When Denise Koessler receives her doctorate in computer science, it will mark the end of the long road—one that wasn’t always easily traveled. “There were times along the way where I didn’t have a peer in my classes,” said Koessler. “I was on the verge of leaving engineering. There just weren’t many other women.”
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Two students will be the first to earn a new doctoral degree Thursday from the Energy Science and Engineering program founded by former governor Phil Bredesen in partnership with UT and Oak Ridge National Laboratory.
Microsoft has released a security update that resolves the vulnerability in its Internet Explorer web browser that was announced earlier this week. This update covers versions 6 through 11 of the browser software. If you have Windows configured to install updates automatically, this critical update will be downloaded and installed automatically within the next few days.
With the first set of UT Bredesen Center graduates set to receive their doctorates next week, students who will be in the next wave of graduates are already finding success. Andrew Lepore, working out of the Materials Science and Technology Division through the center, recently won a prestigious ORNL-related prize at the Next Big Idea competition. Lepore is on track to receive his doctorate in 2016.
In an effort to maintain the quality and beauty of our campus, UT Facilities Services and UT Police are asking for your help with wiping out graffiti. During the past few weeks, Facilities Services crews and UTPD have reported a disturbing increase in the number of “tags,” which are not only an eyesore on campus and costly to remove, but they can also cause permanent damage to UT buildings.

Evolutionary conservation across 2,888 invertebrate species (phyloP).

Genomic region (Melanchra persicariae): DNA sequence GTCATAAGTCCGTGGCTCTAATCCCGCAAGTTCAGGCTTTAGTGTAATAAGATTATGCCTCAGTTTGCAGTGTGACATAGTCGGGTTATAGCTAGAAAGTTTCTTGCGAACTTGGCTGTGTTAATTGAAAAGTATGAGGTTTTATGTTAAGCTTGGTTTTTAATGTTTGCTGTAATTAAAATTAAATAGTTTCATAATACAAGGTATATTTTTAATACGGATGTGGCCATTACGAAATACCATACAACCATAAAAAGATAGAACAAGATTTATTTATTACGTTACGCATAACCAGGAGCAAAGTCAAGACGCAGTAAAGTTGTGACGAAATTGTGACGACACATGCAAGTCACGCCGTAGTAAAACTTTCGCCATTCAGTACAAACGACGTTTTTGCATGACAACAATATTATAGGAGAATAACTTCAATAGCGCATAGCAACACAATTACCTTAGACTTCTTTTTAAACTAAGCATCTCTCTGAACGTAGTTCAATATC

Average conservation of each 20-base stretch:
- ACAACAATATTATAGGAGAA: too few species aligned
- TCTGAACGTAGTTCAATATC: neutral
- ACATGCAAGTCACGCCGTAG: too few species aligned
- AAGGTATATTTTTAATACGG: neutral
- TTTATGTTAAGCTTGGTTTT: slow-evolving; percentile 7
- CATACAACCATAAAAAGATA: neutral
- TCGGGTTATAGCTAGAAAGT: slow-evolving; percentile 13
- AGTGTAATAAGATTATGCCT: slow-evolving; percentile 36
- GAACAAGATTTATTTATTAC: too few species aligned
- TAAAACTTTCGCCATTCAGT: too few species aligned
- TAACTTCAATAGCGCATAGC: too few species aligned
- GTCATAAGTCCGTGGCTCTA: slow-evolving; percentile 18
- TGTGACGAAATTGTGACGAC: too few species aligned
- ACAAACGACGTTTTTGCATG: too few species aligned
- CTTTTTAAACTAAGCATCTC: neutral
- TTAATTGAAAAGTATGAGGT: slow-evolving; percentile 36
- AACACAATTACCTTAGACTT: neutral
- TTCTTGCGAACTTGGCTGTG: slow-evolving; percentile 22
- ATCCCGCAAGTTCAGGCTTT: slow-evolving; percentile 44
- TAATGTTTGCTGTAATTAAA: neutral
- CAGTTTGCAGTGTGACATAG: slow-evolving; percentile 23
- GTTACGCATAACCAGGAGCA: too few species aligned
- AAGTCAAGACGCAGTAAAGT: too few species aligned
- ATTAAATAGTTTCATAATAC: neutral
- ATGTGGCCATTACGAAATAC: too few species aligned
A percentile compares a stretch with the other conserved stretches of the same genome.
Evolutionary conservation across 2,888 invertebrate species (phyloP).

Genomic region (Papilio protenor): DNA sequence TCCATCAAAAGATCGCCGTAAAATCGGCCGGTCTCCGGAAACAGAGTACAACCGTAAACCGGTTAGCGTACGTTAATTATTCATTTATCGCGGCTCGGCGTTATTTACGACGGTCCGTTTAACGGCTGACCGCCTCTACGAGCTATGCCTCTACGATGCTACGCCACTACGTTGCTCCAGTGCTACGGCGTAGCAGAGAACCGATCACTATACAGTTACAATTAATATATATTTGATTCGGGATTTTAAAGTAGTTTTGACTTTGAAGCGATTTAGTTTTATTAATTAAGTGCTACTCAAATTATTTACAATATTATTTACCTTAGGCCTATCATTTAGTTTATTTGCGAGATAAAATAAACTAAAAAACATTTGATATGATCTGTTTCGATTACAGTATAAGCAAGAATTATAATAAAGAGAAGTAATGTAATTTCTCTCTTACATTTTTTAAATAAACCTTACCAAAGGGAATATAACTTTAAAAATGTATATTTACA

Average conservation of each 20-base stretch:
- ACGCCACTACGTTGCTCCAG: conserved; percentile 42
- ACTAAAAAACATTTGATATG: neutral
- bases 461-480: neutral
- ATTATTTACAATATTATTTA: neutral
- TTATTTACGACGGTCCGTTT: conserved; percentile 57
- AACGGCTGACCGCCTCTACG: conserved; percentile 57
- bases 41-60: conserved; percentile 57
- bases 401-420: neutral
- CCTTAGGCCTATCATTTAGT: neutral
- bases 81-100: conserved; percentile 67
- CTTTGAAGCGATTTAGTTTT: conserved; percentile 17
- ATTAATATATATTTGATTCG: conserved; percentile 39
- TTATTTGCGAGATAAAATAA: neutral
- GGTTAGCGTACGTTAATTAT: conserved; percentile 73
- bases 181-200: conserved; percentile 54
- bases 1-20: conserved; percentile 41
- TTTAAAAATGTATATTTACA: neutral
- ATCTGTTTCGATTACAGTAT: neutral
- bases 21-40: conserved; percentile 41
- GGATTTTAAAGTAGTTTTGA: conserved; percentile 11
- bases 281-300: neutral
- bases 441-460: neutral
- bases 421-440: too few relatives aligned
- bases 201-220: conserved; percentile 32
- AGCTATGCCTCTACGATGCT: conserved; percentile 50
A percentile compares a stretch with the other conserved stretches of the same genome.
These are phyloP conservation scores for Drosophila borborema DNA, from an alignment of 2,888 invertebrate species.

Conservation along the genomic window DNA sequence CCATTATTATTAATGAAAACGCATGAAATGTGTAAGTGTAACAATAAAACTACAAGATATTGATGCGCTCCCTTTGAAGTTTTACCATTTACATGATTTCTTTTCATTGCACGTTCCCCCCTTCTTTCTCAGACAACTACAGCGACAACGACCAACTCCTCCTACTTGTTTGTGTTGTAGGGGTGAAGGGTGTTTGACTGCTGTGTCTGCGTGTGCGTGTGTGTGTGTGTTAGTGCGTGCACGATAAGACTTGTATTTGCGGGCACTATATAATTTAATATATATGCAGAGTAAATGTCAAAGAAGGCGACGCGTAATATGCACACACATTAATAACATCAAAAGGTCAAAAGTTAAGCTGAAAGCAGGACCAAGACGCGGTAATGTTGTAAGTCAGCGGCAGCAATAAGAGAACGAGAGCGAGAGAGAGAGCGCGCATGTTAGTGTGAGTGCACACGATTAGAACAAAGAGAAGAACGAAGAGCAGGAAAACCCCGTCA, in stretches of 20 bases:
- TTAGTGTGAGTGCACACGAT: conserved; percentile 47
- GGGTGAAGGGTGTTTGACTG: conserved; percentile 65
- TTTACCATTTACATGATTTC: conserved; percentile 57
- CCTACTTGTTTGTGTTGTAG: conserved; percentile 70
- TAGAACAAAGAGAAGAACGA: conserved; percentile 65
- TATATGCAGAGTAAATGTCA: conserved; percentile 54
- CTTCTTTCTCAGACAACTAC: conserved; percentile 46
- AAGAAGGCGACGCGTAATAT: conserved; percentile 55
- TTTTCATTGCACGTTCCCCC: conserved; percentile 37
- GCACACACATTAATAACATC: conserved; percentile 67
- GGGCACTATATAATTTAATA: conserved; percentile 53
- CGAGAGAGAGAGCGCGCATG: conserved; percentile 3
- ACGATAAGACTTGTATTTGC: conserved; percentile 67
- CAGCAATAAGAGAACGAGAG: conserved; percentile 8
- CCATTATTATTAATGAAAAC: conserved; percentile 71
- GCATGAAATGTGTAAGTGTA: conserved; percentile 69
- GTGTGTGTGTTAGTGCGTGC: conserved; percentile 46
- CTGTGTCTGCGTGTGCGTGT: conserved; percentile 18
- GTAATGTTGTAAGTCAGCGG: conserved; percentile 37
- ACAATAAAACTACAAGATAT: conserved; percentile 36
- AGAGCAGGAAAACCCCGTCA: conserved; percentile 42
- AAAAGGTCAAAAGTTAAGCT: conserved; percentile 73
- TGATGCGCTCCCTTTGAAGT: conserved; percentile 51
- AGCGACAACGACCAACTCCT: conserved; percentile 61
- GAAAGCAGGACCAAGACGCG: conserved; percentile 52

Thanks to all faculty and staff who attended the Chancellor’s Spring Thank You picnic Tuesday. More than 1,300 employees enjoyed a casual lunch at the zero-waste picnic held at Thompson-Boling Arena.
A severe vulnerability has been discovered in Microsoft’s web browser, Internet Explorer. The Office of Information Technology is recommending that UT students, faculty, and staff stop using Internet Explorer and switch to an alternate web browser such as Firefox, Chrome, or Safari.
This summer, the Staff 9 lot west of Neyland Stadium will close for refurbishment. The first phase of work starts early in the morning on Monday, May 12, with the closing of all of the parking lot except for Margaret’s Alley, located behind the College of Education, Health, and Human Sciences Building.
A portion of Circle Drive on the Hill will be closed to traffic early in the morning on Saturday, April 26, as workers transport roofing materials for Dabney-Buehler Hall. The road will be closed east of Ayres Hall, with the western portion converted to two-way traffic to allow accessible parking and deliveries on the Hill.
The National Science Foundation area of the USA Science and Engineering Festival will have a UT feel thanks to a spot in the prestigious event going to CURENT, the Center for Ultra-Wide-Area Resilient Electric Energy Transmission Networks. Housed in the Min H. Kao Electrical Engineering and Computer Science Building in UT’s College of Engineering, CURENT is a UT-led multi-institution research group focused on making the electrical grid more efficient, particularly in the area of energy transportation.